Also, in 1984 she (along with Ray Miller) represented AIS at the third INTERSTUDY conference on interdisciplinary research. She played key leadership and editorial roles with that organization as long as it continued to function. And later that year she attended an OECD conference in Sweden at which she displayed a newly constructed AIS display and described our work in a paper she presented. That was the first of many such international conferences, congresses, symposia, seminars, academies, panels, centers, research teams, task forces, and advisory boards on interdisciplinary studies in which she actively and prominently participated. It is largely through her efforts over the last thirty years that AIS and its work have been brought to the attention of European inter- and trans-disciplinarians.

Along with a few other AIS leaders, in the 1980s she began consulting at colleges and universities interested in starting interdisciplinary general education programs, as well as serving as an external evaluator of existing general education program. The result was the dissemination throughout the United States of AIS insights into the nature, practice, and habits of mind of interdisciplinary studies.

Largely alone among the leadership of AIS, however, her consulting on interdisciplinarity was not limited to the U.S. but was worldwide (including Australia, Brazil, Canada, France, Germany, Mexico, Nepal, New Zealand, Russia, Sweden, Switzerland, and Uruguay, to name but a few). Nor was her consulting focused solely on general education, or even on education as a whole; it also included interdisciplinary research and administration, and emerging interdisciplines as well. In these diverse consultations, she has drawn not only upon the work of AIS but also of GRIP—Group for Research into the Institutionalization and Professionalization of Literary Studies (focused on disciplinarity), HASTAC (focused on digital humanities), INTERSTUDY (focused on interdisciplinary research), Science of Team Science (interdisciplinary team research), td-net (focused on transdisciplinary studies), and other professional groups in which she gained prominence over the last three decades.

Just as important have been the quiet, behind-the-scenes networking she has carried out over the decades to forge connections among the various groups, including AIS, with which she has been associated. Her overall approach to the formation of knowledge is highly collaborative, between individuals as well as groups, and across institutional types, national boundaries, and divergent perspectives, including fledgling academics as well as seasoned scholars. The vast majority of these efforts have been highly individualized, involving face-to-face discussions, phone calls, or emails, and requiring an enormous amount of time and effort.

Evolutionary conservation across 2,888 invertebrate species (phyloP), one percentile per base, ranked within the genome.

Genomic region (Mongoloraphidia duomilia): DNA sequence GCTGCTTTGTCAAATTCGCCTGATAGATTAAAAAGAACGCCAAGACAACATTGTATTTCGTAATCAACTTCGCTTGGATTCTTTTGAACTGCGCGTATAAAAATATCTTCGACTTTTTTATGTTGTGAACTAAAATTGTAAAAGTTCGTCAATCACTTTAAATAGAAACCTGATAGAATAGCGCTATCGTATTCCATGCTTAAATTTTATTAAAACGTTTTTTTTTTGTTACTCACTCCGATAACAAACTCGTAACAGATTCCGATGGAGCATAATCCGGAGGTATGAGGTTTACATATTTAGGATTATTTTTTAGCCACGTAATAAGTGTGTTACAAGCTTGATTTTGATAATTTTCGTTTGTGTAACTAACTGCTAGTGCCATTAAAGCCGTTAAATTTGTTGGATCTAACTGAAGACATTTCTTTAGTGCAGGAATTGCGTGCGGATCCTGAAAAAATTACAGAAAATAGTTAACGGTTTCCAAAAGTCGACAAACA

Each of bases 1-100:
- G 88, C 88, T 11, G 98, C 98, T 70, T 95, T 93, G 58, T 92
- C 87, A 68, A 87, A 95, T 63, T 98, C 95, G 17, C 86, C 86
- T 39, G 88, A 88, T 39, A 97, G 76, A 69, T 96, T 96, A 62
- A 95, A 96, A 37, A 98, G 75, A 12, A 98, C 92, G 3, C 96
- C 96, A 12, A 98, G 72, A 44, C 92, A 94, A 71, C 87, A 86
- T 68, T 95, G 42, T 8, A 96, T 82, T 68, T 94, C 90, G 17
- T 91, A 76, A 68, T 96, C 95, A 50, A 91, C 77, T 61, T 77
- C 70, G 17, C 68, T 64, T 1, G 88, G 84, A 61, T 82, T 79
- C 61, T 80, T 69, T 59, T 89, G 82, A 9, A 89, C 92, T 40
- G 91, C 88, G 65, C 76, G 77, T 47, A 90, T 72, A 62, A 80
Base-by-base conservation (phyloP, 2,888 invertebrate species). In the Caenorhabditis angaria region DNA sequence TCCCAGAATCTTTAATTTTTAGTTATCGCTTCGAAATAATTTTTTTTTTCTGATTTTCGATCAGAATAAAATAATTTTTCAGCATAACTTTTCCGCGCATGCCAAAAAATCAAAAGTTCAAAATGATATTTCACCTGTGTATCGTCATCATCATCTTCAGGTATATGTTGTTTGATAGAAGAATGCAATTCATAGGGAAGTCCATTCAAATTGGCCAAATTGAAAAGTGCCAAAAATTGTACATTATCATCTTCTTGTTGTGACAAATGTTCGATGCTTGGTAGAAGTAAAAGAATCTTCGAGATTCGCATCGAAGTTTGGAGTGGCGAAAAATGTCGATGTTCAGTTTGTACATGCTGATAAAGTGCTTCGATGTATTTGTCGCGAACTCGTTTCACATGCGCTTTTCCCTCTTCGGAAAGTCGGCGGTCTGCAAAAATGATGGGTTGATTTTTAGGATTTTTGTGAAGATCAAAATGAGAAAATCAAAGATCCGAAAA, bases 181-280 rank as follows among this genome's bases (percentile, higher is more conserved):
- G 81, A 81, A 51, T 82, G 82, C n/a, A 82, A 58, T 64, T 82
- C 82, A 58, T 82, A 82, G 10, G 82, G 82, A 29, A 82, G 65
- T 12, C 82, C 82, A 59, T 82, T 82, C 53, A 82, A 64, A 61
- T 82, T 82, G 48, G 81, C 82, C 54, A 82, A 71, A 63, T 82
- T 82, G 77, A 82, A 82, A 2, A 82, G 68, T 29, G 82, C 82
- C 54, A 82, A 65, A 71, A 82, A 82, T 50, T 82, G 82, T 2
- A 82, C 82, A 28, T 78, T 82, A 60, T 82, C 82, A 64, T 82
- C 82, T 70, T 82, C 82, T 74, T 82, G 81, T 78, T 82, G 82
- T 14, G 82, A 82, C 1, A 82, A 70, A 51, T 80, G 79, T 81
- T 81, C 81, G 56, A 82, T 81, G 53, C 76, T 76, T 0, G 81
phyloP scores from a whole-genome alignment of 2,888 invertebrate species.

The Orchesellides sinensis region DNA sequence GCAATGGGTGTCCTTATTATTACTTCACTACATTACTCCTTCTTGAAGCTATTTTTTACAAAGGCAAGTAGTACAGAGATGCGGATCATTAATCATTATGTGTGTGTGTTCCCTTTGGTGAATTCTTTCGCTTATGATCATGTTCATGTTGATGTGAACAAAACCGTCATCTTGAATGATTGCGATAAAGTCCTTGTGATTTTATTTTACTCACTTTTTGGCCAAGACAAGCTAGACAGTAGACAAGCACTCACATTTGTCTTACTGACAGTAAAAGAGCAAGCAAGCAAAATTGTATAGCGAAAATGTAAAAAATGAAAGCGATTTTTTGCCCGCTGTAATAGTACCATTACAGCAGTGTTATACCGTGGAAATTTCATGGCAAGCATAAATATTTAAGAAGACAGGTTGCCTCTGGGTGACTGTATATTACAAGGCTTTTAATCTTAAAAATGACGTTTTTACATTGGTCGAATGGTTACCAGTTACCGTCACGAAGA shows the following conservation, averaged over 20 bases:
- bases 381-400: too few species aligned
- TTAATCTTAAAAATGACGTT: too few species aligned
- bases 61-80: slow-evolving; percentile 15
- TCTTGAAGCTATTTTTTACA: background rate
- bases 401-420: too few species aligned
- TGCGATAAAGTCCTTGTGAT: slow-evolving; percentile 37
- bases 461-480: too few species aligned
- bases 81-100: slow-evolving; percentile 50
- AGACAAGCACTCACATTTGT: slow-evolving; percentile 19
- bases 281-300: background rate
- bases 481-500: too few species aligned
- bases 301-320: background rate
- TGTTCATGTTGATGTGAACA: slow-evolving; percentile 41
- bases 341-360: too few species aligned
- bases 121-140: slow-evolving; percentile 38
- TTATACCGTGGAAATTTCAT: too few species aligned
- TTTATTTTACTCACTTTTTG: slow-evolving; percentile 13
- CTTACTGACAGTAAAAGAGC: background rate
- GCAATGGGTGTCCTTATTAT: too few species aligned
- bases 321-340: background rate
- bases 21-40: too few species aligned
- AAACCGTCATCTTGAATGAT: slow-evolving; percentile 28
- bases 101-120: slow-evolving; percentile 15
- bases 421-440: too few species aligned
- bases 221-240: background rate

She has made important visible contributions to AIS publications, not just as a frequent contributing author, but also as a guest editor. Again, though, her informal work has been much appreciated by editors as well. For many years she was the source of most suggestions for books to review for the newsletter, and she offered frequent suggestions for up-coming conferences to feature, topics to discuss, or authors to solicit for manuscripts. Well outside public view she has also nurtured scholars seeking to establish themselves in interdisciplinary studies—most notably, perhaps, Tanya Augsburg and Allen Repko, as they wrote textbooks on interdisciplinary studies. And she has been indefatigable in writing letters of recommendation and serving as an external reviewer for promotion or tenure for many a professional interdisciplinarian.

And, finally, she has played important roles in organizing at least four AIS conferences—as a member of the teams organizing the three AIS conferences hosted by her institution, and as the co-host of the 1988 conference when she served as AIS president.